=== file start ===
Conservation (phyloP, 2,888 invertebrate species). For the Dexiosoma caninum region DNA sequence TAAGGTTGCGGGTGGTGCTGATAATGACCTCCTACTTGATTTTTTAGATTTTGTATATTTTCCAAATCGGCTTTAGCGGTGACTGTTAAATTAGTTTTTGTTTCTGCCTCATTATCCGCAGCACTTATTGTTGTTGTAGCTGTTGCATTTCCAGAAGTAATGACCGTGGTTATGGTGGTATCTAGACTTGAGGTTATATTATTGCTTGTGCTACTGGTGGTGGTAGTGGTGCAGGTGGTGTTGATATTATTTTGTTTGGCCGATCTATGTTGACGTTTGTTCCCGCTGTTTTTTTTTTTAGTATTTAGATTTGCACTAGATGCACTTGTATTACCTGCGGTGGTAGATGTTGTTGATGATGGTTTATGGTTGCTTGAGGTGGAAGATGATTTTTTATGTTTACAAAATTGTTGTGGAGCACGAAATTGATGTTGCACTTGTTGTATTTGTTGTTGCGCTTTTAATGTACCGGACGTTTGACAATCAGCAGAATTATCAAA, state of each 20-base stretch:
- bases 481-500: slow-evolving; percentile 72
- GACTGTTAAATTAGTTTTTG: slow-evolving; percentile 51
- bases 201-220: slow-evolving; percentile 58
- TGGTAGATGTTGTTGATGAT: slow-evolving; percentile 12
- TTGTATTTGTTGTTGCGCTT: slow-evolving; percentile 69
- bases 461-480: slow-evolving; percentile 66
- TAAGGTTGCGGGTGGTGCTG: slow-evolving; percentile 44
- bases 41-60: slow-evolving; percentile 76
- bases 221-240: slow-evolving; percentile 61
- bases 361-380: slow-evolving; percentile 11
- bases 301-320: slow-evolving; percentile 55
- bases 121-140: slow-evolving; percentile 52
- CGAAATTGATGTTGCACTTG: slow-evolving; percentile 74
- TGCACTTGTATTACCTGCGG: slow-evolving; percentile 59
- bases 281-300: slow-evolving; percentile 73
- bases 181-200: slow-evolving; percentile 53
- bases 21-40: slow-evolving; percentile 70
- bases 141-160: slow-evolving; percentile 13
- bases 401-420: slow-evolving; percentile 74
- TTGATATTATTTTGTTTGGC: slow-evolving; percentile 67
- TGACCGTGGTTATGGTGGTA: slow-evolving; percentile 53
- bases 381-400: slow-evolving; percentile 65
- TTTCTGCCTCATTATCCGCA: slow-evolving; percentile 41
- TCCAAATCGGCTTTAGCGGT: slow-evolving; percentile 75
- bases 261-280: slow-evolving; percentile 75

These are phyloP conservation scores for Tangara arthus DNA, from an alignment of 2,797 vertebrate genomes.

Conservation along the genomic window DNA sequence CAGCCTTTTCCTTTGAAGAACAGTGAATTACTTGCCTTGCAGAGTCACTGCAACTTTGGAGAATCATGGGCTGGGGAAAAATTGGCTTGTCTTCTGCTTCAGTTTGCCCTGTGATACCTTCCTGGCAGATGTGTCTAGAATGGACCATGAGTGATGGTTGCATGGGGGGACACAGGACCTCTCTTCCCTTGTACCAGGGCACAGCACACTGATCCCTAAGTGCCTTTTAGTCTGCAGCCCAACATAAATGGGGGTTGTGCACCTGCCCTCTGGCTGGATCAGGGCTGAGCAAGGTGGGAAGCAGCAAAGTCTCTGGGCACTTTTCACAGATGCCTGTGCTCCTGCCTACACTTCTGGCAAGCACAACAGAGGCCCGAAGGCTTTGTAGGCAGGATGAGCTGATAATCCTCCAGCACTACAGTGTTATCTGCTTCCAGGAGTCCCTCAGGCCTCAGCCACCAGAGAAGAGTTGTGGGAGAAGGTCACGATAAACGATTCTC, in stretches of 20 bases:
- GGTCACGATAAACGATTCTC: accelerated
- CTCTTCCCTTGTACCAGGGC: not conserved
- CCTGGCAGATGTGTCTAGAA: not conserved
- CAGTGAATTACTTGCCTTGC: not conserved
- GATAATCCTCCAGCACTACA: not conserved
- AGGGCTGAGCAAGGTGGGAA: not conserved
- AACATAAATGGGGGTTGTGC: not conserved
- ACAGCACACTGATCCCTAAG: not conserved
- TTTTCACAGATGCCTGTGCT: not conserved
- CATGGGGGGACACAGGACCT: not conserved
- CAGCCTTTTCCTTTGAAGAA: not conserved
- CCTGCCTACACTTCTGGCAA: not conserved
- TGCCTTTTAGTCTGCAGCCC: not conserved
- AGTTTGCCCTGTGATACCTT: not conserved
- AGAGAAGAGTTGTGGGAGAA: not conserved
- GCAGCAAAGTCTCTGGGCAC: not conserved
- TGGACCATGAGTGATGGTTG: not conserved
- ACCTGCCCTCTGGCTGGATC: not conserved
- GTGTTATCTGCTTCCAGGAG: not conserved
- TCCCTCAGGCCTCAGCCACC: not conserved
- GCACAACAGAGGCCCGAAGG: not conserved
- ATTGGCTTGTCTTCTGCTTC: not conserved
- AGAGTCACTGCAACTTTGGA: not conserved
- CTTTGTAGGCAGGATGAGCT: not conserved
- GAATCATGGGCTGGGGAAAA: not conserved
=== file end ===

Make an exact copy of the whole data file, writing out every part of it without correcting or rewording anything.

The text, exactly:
Conservation (phyloP, 2,888 invertebrate species). For the Dexiosoma caninum region DNA sequence TAAGGTTGCGGGTGGTGCTGATAATGACCTCCTACTTGATTTTTTAGATTTTGTATATTTTCCAAATCGGCTTTAGCGGTGACTGTTAAATTAGTTTTTGTTTCTGCCTCATTATCCGCAGCACTTATTGTTGTTGTAGCTGTTGCATTTCCAGAAGTAATGACCGTGGTTATGGTGGTATCTAGACTTGAGGTTATATTATTGCTTGTGCTACTGGTGGTGGTAGTGGTGCAGGTGGTGTTGATATTATTTTGTTTGGCCGATCTATGTTGACGTTTGTTCCCGCTGTTTTTTTTTTTAGTATTTAGATTTGCACTAGATGCACTTGTATTACCTGCGGTGGTAGATGTTGTTGATGATGGTTTATGGTTGCTTGAGGTGGAAGATGATTTTTTATGTTTACAAAATTGTTGTGGAGCACGAAATTGATGTTGCACTTGTTGTATTTGTTGTTGCGCTTTTAATGTACCGGACGTTTGACAATCAGCAGAATTATCAAA, state of each 20-base stretch:
- bases 481-500: slow-evolving; percentile 72
- GACTGTTAAATTAGTTTTTG: slow-evolving; percentile 51
- bases 201-220: slow-evolving; percentile 58
- TGGTAGATGTTGTTGATGAT: slow-evolving; percentile 12
- TTGTATTTGTTGTTGCGCTT: slow-evolving; percentile 69
- bases 461-480: slow-evolving; percentile 66
- TAAGGTTGCGGGTGGTGCTG: slow-evolving; percentile 44
- bases 41-60: slow-evolving; percentile 76
- bases 221-240: slow-evolving; percentile 61
- bases 361-380: slow-evolving; percentile 11
- bases 301-320: slow-evolving; percentile 55
- bases 121-140: slow-evolving; percentile 52
- CGAAATTGATGTTGCACTTG: slow-evolving; percentile 74
- TGCACTTGTATTACCTGCGG: slow-evolving; percentile 59
- bases 281-300: slow-evolving; percentile 73
- bases 181-200: slow-evolving; percentile 53
- bases 21-40: slow-evolving; percentile 70
- bases 141-160: slow-evolving; percentile 13
- bases 401-420: slow-evolving; percentile 74
- TTGATATTATTTTGTTTGGC: slow-evolving; percentile 67
- TGACCGTGGTTATGGTGGTA: slow-evolving; percentile 53
- bases 381-400: slow-evolving; percentile 65
- TTTCTGCCTCATTATCCGCA: slow-evolving; percentile 41
- TCCAAATCGGCTTTAGCGGT: slow-evolving; percentile 75
- bases 261-280: slow-evolving; percentile 75

These are phyloP conservation scores for Tangara arthus DNA, from an alignment of 2,797 vertebrate genomes.

Conservation along the genomic window DNA sequence CAGCCTTTTCCTTTGAAGAACAGTGAATTACTTGCCTTGCAGAGTCACTGCAACTTTGGAGAATCATGGGCTGGGGAAAAATTGGCTTGTCTTCTGCTTCAGTTTGCCCTGTGATACCTTCCTGGCAGATGTGTCTAGAATGGACCATGAGTGATGGTTGCATGGGGGGACACAGGACCTCTCTTCCCTTGTACCAGGGCACAGCACACTGATCCCTAAGTGCCTTTTAGTCTGCAGCCCAACATAAATGGGGGTTGTGCACCTGCCCTCTGGCTGGATCAGGGCTGAGCAAGGTGGGAAGCAGCAAAGTCTCTGGGCACTTTTCACAGATGCCTGTGCTCCTGCCTACACTTCTGGCAAGCACAACAGAGGCCCGAAGGCTTTGTAGGCAGGATGAGCTGATAATCCTCCAGCACTACAGTGTTATCTGCTTCCAGGAGTCCCTCAGGCCTCAGCCACCAGAGAAGAGTTGTGGGAGAAGGTCACGATAAACGATTCTC, in stretches of 20 bases:
- GGTCACGATAAACGATTCTC: accelerated
- CTCTTCCCTTGTACCAGGGC: not conserved
- CCTGGCAGATGTGTCTAGAA: not conserved
- CAGTGAATTACTTGCCTTGC: not conserved
- GATAATCCTCCAGCACTACA: not conserved
- AGGGCTGAGCAAGGTGGGAA: not conserved
- AACATAAATGGGGGTTGTGC: not conserved
- ACAGCACACTGATCCCTAAG: not conserved
- TTTTCACAGATGCCTGTGCT: not conserved
- CATGGGGGGACACAGGACCT: not conserved
- CAGCCTTTTCCTTTGAAGAA: not conserved
- CCTGCCTACACTTCTGGCAA: not conserved
- TGCCTTTTAGTCTGCAGCCC: not conserved
- AGTTTGCCCTGTGATACCTT: not conserved
- AGAGAAGAGTTGTGGGAGAA: not conserved
- GCAGCAAAGTCTCTGGGCAC: not conserved
- TGGACCATGAGTGATGGTTG: not conserved
- ACCTGCCCTCTGGCTGGATC: not conserved
- GTGTTATCTGCTTCCAGGAG: not conserved
- TCCCTCAGGCCTCAGCCACC: not conserved
- GCACAACAGAGGCCCGAAGG: not conserved
- ATTGGCTTGTCTTCTGCTTC: not conserved
- AGAGTCACTGCAACTTTGGA: not conserved
- CTTTGTAGGCAGGATGAGCT: not conserved
- GAATCATGGGCTGGGGAAAA: not conserved